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  #18  
Old 29-02-2016, 05:14
aussie1963 aussie1963 is offline
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Default crew lists

Hello can any body help find somewhere I can find the crew list for hms teribble later to named hmas Sydney as trying to track my late father
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  #19  
Old 02-03-2016, 11:40
David Rudge David Rudge is offline
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Default RFA Mull of Galloway

My Father Leonard Rudge from Newcastle was a Petty Officer on the Mull of Galloway towards the end of the war in the Pacific. At this time he would have been in his early 20s. I have various mementos of his life on board eg. crossing 00-00 Latitude, papers from Singapore, Christmas day Officers' menu signed by fellow officers. I have recently retired and have always promised myself time to research his contribution to the war effort. As far as I know his ship provided support to the American Pacific Fleet surface and submarine and my father was present at the surrender of the Japanese where he was presented with an officer's ceremonial sword. The above is a brief summary but if anybody knew my dad or has any connection, I could provide further information and would love to hear any information you have.
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Old 02-03-2016, 13:30
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Navyking Navyking is offline
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Default Re: RFA Mull of Galloway

Hi David,

There is a previous thread here:

http://www.worldnavalships.com/forum...ll+of+galloway

and here is another picture courtesy of www.photoship.co.uk

Regards
Paul
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  #21  
Old 20-04-2016, 23:12
big Artie big Artie is offline
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Default Re: HMAS Sydney 111:'The Vung Tau Ferry'

Quote:
Originally Posted by Bwes View Post
That would be Vampire Kookaburra. Supply is outboard of Sydney. Here is a better view of Supply and Sydney together.
Bob
I served on Vampire and we escorted Sydney to Vang Tau in 1969. Some good video of Sydney & Supply here." Artie" EDIT, my mistake . Tidepool, not supply.

https://www.awm.gov.au/collection/F10290/
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  #22  
Old 20-04-2016, 23:22
ASSAIL ASSAIL is online now
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Default Re: HMAS Sydney 111:'The Vung Tau Ferry'

Quote:
Originally Posted by big Artie View Post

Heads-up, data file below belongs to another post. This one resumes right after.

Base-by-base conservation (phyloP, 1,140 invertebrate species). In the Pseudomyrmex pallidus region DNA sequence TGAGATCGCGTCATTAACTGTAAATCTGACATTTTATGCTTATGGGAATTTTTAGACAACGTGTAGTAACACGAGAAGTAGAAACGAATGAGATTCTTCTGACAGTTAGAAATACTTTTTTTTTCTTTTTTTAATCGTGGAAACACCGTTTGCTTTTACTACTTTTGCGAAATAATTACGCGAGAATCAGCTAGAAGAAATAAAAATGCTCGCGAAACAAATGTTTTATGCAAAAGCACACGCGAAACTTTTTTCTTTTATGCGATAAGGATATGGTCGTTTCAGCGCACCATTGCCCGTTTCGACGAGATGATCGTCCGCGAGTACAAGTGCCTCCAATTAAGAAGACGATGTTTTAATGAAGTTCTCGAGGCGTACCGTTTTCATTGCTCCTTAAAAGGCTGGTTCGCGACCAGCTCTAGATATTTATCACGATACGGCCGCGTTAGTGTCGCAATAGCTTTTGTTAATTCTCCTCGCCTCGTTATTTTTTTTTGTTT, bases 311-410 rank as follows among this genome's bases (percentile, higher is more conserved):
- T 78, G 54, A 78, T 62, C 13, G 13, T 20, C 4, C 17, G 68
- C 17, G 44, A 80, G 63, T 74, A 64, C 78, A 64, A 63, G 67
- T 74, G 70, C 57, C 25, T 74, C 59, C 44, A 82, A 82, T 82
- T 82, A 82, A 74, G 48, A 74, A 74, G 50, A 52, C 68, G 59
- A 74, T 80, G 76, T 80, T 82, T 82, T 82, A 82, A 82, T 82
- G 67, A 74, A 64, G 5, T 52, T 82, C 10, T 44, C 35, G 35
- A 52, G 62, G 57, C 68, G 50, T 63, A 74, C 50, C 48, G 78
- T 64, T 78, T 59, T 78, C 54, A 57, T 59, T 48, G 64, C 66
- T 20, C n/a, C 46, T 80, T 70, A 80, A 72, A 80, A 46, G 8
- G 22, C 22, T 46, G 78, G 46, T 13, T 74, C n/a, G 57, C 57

I served on Vampire and we escorted Sydney to Vang Tau in 1969. Some good video of Sydney & Supply here." Artie" EDIT, my mistake . Tidepool, not supply.

https://www.awm.gov.au/collection/F10290/
I'm actually in that film, I was the very young Midshipman seen for a second on Sydney's bridge! That was early 1969, I was three months into my 12 months Phase two sea time.
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  #23  
Old 20-04-2016, 23:57
big Artie big Artie is offline
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Default Re: HMAS Sydney 111:'The Vung Tau Ferry'

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I'm actually in that film, I was the very young Midshipman seen for a second on Sydney's bridge! That was early 1969, I was three months into my 12 months Phase two sea time.
The one scratching his head, or the one posing at the chart table? How about that, a blast from the past.
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  #24  
Old 21-04-2016, 01:32
ASSAIL ASSAIL is online now
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Default Re: HMAS Sydney 111:'The Vung Tau Ferry'

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Originally Posted by big Artie View Post
The one scratching his head, or the one posing at the chart table? How about that, a blast from the past.
I'm on the far left with a pencil, the Sub at the pelorus is Jim Ohara, later Rear Admiral and the lanky Mid strolling around is Boris Vorobieff
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  #25  
Old 21-04-2016, 04:56
big Artie big Artie is offline
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Default Re: HMAS Sydney 111:'The Vung Tau Ferry'

Quote:
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I'm on the far left with a pencil, the Sub at the pelorus is Jim Ohara, later Rear Admiral and the lanky Mid strolling around is Boris Vorobieff
Good one, it must have brought back some memories. The old Sydney taught a generation of sailors in her time. Our first time at sea as apprentices, in our first 6 months , was a 6 week trip on Sydney to the Barrier reef. She still had hammocks then, and we would have been among the last RAN sailors to wake up to, " lash up & stow. " However, being told to remove every hammock & relash them because you did not lash yours properly, wore thin very quick.